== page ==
In a mixing glass filled with ice, pour in rum and bitters. Stir to chill 20 seconds and strain into a soda glass. Add ice cream to glass and top with black cherry soda. Dash orange bitters on top and garnish with orange slice and cherries.

 

If you’d like to learn more about Angostura and their products, please visit them at www.angostura.com

What You Should Be Drinking This Easter

We’ve got flowers, pastel colors and a few eggs. Here’s what you should be drinking on Easter this year!

Sparkling Gin Lemonades with Flower- Infused Boozy Gelées for Easter Brunch // stirandstrain.com

Sparkling Gin Lemonades with Flower- Infused Boozy Gelées for Easter Brunch

Electric Pink Fields Rum #Cocktail // stirandstrain.com

Electric Pink Fields Rum Cocktail

Fresh Passion Fruit Sour Cocktail // stirandstrain.com

Fresh Passion Fruit Sour Cocktail

Pisco Brunch Cocktail with thyme and grapefruit // stirandstrain.com

Pisco Brunch Cocktail

Fresh Lemongrass Sour Cocktail // stirandstrain.com

Fresh Lemongrass Sour Cocktail

An Isle Away #Cocktail with cardamom coconut foam // stirandstrain.com

An Isle Away: Rum Cocktail with Coconut Cardamom Foam

Frozen Cucumber and Green Chartreuse Daiquiri Cocktail // stirandstrain.com

Frozen Cucumber and Green Chartreuse Daiquiri Cocktail

Ok, so here’s some chocolate for you too…

Bake It: Angostura Brownies with Luxardo Cherries // stirandstrain.com

Angostura Brownies with Luxardo Cherries

Angosangrita beer - citrus - Angostura - hot sauce

This post was made in partnership with The House of Angostura. Recipe and ideas are my own.

My calendar of nonsense drink holidays tells me that tomorrow April 7th is National Beer Day! So what are we going to do here? Make a beer cocktail of course!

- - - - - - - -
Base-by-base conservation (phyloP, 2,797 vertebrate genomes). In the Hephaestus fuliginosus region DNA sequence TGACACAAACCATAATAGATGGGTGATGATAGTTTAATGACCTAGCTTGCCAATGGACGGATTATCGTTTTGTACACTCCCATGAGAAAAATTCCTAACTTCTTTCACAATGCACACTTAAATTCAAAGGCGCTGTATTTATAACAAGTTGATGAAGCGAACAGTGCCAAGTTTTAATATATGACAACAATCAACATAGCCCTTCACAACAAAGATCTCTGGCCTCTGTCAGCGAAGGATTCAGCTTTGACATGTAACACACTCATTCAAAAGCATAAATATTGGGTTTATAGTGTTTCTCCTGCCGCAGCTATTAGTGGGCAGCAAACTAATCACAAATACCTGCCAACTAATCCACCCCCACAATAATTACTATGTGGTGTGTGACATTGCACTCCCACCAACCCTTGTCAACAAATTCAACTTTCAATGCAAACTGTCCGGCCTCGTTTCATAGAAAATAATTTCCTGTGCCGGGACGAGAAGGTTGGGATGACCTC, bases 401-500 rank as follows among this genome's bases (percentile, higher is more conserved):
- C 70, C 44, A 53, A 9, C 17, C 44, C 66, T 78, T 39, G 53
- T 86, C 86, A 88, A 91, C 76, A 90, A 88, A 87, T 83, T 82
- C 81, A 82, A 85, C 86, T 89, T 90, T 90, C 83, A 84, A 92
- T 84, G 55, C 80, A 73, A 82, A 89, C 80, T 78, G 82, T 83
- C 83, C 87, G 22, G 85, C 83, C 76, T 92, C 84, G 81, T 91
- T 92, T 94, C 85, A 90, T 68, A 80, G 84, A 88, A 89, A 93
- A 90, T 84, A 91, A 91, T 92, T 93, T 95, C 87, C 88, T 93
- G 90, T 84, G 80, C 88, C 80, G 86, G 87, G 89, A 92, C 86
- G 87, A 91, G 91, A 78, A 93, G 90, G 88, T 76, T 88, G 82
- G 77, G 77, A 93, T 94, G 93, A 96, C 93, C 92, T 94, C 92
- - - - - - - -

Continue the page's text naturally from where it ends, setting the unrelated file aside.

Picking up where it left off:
Beer can be a pretty versatile ingredient in cocktails (you can even substitute it for an egg white in a sour!) but sometimes you want to play up the beer part more and not break out the hard liquor. Today we’ve teamed up with Angostura to show how their bitters can make a bold new spin on one of those classic drinks a lot of people think of when they hear “beer cocktail”: the Michelada.

A Michelada can vary greatly depending on who’s making it, but mainly it consists of beer, lime juice, hot sauce, spices… lots of delicious bits. I decided to take that spicy base and mash it up with the idea of Sangrita (no, I spelled that right, it’s not sangria), the side shot that accompanies tequila and translates to “little blood”. Sangrita is usually, but not always, a tomato based drink. Here, instead of a tomato base, we’re using a good dose of Angostura. Sound crazy? Crazy delicious!

Beer cocktails are warm weather cocktails in my opinion, and this weekend it’s getting a little toasty around SoCal so I thought now is a good time to crack open a beer and mix up one of these. It’s another great way to use Angostura bitters in a drink other than adding an accent to a cocktail.

Have you guys made a drink that uses a lot of bitters? Let me know! And if you try this, tag us and let us see! Cheers!

For the Sangrita:

2 ounces freshly squeezed lime juice
2 ounces freshly squeezed orange juice
4 ounces freshly squeezed grapefruit juice
1-1/2 ounces Angostura Bitters
1-2 dashes hot sauce (more or less to taste)
Pinch salt

For the Cocktail:

4 ounces beer
4 ounces Sangrita
Garnish: lime juice and spicy salt mix (equal parts salt, chili powder and black pepper)

In an airtight non-reactive container, pour in lime juice, orange juice, grapefruit juice, Angostura, hot sauce and the pinch of salt. Stir together and set aside until ready to use or refrigerate up to a week.

Rim a double rocks glass with lime juice and spicy salt mix. Add ice. Add sangrita mix to the glass and pour in beer. Stir gently to combine.